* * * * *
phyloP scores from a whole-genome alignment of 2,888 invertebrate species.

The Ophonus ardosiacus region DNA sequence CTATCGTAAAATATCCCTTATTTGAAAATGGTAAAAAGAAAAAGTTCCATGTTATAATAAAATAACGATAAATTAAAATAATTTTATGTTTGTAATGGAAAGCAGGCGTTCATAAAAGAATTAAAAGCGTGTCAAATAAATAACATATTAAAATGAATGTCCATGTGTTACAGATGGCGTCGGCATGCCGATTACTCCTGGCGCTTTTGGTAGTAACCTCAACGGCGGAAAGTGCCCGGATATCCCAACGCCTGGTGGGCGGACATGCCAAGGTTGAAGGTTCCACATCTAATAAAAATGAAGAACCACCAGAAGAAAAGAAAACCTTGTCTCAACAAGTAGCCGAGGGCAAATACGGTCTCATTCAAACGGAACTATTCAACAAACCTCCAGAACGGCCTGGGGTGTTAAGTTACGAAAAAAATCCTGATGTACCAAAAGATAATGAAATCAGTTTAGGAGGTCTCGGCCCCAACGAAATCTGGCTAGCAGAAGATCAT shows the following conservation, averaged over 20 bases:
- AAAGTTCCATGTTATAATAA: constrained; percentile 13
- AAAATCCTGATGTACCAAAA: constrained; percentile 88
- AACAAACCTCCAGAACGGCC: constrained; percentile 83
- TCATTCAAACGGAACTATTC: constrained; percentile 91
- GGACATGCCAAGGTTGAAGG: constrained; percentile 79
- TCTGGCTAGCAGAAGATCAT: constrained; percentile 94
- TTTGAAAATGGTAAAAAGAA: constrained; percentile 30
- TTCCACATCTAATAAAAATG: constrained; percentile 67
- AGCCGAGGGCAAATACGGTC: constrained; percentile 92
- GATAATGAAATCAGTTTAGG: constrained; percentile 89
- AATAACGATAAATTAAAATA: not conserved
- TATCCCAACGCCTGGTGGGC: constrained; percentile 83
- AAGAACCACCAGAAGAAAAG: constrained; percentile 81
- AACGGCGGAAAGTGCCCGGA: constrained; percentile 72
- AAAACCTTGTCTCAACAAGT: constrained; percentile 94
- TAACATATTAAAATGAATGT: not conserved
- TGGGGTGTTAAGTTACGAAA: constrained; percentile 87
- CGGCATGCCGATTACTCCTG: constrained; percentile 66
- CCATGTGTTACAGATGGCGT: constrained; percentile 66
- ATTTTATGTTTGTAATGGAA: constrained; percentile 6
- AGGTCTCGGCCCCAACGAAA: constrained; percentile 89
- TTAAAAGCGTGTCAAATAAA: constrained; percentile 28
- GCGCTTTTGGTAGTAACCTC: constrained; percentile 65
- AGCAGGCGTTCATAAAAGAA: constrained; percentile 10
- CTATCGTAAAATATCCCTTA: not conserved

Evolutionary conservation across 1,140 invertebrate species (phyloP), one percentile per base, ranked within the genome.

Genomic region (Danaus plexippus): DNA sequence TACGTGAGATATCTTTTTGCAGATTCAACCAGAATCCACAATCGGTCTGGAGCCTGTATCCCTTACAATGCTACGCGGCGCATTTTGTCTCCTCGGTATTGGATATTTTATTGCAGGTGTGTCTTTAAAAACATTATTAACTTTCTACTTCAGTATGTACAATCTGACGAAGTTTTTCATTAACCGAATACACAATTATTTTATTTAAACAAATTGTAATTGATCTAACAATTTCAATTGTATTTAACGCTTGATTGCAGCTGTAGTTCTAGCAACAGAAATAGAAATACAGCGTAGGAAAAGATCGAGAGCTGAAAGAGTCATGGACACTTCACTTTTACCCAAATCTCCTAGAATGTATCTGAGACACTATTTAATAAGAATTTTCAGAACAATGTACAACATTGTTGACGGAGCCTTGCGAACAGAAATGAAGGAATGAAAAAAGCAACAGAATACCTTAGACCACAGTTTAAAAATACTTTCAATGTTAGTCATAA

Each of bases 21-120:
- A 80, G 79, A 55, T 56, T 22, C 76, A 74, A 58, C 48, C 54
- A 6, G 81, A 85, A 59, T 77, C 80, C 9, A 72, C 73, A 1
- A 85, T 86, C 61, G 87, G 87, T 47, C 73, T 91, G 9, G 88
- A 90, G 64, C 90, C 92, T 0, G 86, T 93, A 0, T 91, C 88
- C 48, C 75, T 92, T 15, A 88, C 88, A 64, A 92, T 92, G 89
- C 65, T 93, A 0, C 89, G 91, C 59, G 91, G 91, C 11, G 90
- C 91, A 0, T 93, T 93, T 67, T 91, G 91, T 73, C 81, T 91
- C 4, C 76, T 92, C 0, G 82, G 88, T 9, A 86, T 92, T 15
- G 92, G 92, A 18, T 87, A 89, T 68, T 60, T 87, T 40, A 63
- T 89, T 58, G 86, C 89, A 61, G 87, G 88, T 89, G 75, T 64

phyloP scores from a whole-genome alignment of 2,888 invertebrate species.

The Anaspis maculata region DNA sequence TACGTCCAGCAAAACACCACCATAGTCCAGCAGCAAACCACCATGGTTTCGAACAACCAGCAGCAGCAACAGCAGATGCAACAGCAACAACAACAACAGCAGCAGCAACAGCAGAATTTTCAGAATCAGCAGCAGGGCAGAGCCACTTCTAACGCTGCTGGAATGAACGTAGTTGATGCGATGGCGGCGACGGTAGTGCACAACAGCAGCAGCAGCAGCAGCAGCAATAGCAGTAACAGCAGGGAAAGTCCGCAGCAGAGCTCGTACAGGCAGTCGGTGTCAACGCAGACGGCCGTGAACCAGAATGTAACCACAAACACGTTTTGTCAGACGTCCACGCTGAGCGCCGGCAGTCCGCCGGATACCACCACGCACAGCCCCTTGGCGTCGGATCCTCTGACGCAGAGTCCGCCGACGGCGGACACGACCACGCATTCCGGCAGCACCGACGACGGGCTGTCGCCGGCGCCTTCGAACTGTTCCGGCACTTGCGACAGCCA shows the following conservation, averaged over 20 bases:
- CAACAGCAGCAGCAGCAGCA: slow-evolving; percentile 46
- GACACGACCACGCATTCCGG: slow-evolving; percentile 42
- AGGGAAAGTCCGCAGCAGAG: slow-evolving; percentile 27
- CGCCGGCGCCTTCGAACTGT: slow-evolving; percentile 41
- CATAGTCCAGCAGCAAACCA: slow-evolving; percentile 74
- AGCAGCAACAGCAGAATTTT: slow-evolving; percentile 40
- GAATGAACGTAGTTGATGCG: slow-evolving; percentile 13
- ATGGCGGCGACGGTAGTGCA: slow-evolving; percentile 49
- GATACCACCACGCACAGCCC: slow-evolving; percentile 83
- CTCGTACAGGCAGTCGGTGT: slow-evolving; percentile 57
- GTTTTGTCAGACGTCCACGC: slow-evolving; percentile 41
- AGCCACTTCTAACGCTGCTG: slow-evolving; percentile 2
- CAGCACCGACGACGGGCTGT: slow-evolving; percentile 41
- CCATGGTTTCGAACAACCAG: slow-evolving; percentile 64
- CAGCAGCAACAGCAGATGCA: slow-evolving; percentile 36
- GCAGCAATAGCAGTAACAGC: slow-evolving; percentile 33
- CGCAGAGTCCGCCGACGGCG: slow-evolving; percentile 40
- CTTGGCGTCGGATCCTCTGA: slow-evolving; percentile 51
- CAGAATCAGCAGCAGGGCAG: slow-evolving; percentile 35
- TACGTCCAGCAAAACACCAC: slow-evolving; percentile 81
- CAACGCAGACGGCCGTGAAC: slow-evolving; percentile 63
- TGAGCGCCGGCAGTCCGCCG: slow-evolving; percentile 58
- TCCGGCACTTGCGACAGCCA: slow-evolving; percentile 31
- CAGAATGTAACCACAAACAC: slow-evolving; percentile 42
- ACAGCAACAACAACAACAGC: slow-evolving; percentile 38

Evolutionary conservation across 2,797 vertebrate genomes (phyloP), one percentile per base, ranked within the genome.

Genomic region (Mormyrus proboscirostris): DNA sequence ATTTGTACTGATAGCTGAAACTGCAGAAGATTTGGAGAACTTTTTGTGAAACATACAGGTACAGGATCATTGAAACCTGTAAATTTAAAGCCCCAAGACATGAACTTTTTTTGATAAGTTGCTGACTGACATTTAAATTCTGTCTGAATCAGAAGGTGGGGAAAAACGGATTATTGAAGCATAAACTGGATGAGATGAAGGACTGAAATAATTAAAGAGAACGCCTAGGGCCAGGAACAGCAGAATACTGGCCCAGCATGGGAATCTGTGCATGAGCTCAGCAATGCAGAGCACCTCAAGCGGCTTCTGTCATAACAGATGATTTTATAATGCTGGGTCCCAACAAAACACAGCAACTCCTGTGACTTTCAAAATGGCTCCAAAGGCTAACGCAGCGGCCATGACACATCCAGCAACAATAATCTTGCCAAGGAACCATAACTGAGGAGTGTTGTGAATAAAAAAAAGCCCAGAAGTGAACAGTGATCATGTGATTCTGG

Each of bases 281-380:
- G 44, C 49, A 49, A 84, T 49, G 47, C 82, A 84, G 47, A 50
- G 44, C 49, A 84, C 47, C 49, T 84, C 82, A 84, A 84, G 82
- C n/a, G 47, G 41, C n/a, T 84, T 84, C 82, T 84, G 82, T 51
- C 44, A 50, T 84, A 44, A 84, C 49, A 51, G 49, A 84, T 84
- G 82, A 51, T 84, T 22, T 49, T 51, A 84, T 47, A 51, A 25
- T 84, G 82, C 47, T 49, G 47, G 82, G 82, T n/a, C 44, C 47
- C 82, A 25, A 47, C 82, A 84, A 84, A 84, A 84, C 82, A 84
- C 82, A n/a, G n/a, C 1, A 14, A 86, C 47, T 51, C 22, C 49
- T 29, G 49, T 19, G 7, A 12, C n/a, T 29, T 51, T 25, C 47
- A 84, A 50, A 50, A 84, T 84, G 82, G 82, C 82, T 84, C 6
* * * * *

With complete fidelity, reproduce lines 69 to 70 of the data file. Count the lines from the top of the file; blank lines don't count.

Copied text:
Genomic region (Mormyrus proboscirostris): DNA sequence ATTTGTACTGATAGCTGAAACTGCAGAAGATTTGGAGAACTTTTTGTGAAACATACAGGTACAGGATCATTGAAACCTGTAAATTTAAAGCCCCAAGACATGAACTTTTTTTGATAAGTTGCTGACTGACATTTAAATTCTGTCTGAATCAGAAGGTGGGGAAAAACGGATTATTGAAGCATAAACTGGATGAGATGAAGGACTGAAATAATTAAAGAGAACGCCTAGGGCCAGGAACAGCAGAATACTGGCCCAGCATGGGAATCTGTGCATGAGCTCAGCAATGCAGAGCACCTCAAGCGGCTTCTGTCATAACAGATGATTTTATAATGCTGGGTCCCAACAAAACACAGCAACTCCTGTGACTTTCAAAATGGCTCCAAAGGCTAACGCAGCGGCCATGACACATCCAGCAACAATAATCTTGCCAAGGAACCATAACTGAGGAGTGTTGTGAATAAAAAAAAGCCCAGAAGTGAACAGTGATCATGTGATTCTGG

Each of bases 281-380: